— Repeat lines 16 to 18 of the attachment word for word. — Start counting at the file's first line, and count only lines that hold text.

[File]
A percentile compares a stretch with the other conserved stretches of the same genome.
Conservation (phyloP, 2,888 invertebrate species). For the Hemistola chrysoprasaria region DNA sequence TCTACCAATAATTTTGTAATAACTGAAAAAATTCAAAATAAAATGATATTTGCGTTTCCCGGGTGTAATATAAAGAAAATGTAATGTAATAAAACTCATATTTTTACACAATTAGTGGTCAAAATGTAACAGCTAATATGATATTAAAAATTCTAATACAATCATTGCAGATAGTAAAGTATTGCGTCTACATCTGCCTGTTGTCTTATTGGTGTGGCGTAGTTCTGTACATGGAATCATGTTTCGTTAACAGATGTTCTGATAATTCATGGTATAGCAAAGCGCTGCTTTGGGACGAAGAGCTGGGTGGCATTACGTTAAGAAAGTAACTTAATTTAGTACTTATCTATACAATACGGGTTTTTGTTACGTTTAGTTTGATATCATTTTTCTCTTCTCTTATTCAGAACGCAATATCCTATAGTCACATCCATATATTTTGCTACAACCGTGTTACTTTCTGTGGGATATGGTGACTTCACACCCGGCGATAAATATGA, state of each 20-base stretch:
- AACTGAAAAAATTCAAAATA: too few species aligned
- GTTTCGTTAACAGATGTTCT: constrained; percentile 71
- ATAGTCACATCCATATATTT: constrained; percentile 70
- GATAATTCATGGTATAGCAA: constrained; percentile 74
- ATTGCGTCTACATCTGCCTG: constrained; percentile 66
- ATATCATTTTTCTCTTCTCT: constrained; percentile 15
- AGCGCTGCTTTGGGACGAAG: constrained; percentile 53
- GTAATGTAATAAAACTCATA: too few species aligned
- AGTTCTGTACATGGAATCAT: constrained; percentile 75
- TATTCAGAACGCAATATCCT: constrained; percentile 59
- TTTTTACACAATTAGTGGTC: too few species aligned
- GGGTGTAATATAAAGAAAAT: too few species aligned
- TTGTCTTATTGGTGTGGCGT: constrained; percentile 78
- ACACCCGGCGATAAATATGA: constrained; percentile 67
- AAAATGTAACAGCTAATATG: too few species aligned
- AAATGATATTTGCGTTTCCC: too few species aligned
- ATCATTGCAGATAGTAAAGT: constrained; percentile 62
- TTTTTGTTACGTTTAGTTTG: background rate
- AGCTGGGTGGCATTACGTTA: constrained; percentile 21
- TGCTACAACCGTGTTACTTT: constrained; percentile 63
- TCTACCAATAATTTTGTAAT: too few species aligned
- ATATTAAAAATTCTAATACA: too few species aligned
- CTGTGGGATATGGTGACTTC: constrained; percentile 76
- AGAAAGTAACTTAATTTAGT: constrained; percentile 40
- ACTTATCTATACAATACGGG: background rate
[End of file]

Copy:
- ACACCCGGCGATAAATATGA: constrained; percentile 67
- AAAATGTAACAGCTAATATG: too few species aligned
- AAATGATATTTGCGTTTCCC: too few species aligned